Thursday, April 29, 2010

Everything Old Is New Again

Broadway isn't known as "The Great Invalid" for nothing. Every time it seems that live theatre is about to gasp its last, some amazing show or other comes along and saves the day. Though these days, with ticket prices topping out at well-over $100 a pop, I'm amazed that people still go. When I go (and it's less-and-less these days), I make sure I visit the TKTS booth in Times Square. You can purchase left-over tickets for a fraction of their original price, as long as you're willing to stand in line and don't have your heart set on a particular show. I have rarely been disappointed by the selection of shows there and have seen many original casts for a lot less than I would have paid at the box office.

New musicals abound on Broadway this season, including the very well-reviewed Bloody Bloody Andrew Jackson; the apparently disappointing The Addams Family and this season's standout; American Idiot, a musical based around the songs from the Green Day album of the same name (my friend Jonathan saw it on opening night and said it revolutionizes Musical Theatre).

Of course, every season also has its share of revivals and this year is no exception. The biggies this season are Sean Hayes ("Will and Grace") & Kristin Chenowith (Wicked; my beloved "Pushing Daisies") in Promises, Promises, the musical version of The Apartment with some rather well-known songs from Burt Bacharach and Hall David; Catherine Zeta Jones and Angela Lansbury in Sondheim's 3/4 tempo love story, A Little Night Music and Kelsey Grammer ("Frasier") in La Cage aux Folles. Of course, the latter really puzzles me, because of Grammer's right-wing politics (but then, Log Cabin Republicans puzzle me as well, but what do I know?).

When my sister was still in high school, I took her to see the touring company production of La Cage... in Philadelphia. The particulars of the cast escape me (and I'm too lazy to dig out my Playbill), but I do remember both of us loving it. It was her first time seeing a professional production of a musical, and I think that may have impressed her as much as anything, but it also showed the budding Born Again that being gay wasn't quite the horrific thing most so-called "Christians" are led to believe. Thankfully, that lesson carried over into her current dogma and even though we may disagree when it comes to religion, she is a firm believer in LGBT rights, and I love her even more for it.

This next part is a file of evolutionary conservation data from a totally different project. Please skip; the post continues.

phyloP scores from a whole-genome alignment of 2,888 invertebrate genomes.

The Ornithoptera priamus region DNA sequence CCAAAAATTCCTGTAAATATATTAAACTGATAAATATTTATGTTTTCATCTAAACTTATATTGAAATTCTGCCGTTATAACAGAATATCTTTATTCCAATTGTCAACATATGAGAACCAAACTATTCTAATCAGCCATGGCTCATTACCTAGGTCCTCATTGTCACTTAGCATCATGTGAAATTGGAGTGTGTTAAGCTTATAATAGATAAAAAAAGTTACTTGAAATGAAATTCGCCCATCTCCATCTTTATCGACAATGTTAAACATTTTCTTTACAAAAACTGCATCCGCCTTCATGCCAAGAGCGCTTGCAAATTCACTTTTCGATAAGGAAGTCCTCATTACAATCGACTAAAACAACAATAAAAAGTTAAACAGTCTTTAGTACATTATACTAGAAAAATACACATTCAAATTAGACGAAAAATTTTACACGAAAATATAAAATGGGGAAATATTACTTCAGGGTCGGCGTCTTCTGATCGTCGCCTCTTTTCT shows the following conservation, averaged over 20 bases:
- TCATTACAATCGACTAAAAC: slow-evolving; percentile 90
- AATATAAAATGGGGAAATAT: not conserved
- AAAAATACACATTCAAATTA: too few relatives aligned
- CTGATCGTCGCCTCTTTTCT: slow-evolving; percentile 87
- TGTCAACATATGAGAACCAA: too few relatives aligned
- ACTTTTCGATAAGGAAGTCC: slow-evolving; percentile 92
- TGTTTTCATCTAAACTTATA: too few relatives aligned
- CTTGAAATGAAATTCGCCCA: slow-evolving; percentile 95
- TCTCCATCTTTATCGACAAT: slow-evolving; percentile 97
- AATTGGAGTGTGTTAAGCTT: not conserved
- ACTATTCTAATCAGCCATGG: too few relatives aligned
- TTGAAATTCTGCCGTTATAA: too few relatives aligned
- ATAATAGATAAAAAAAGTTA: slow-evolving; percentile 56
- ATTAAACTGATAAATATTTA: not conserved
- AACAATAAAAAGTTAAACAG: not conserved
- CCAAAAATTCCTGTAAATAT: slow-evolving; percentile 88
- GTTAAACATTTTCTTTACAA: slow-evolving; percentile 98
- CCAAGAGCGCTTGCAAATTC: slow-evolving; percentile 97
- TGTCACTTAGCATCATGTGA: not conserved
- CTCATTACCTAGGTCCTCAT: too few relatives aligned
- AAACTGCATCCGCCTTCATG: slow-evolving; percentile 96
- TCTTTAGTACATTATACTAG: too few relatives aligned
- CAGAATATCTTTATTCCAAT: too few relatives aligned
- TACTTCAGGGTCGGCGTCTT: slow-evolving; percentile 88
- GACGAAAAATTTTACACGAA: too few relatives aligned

But, I digress.

The point is that good Musical Theatre (like any art) is an examination of the one unwavering constant: The Human Condition. Young/Old; Gay/Straight; White Collar/Blue Collar; Rich/Poor... we all share our Humanity and the Joy, Love, Pain, Laughter, Tears and everything else that comes with being Human. And it is in that spirit that I share with you these clips (via) of the revivals of La Cage aux Folles and Promises, Promises. Enjoy.

More, anon.


Stephen said...

I saw Promises, Promises in London in 1968 with Lorna Luft & Tony Roberts...I love the score & if it works, I think including the 2 Bacharach classics will be a good idea. Does it look good to you... the montage makes me wanna see it & Hayes looks adorkable.

It seems odd to me that the talented, but rabid right ringer, would choose to star in this show...& I hear that he wants to do the other role, when the current star leaves.

Prospero said...

Promises... is not my favorite show. And it seems kind of dated, now. Of course, as a period piece, I guess it's okay.

I saw Grammer's "Sweeney Todd" and thought he was terrible. I have no plans to see him in "La Cage."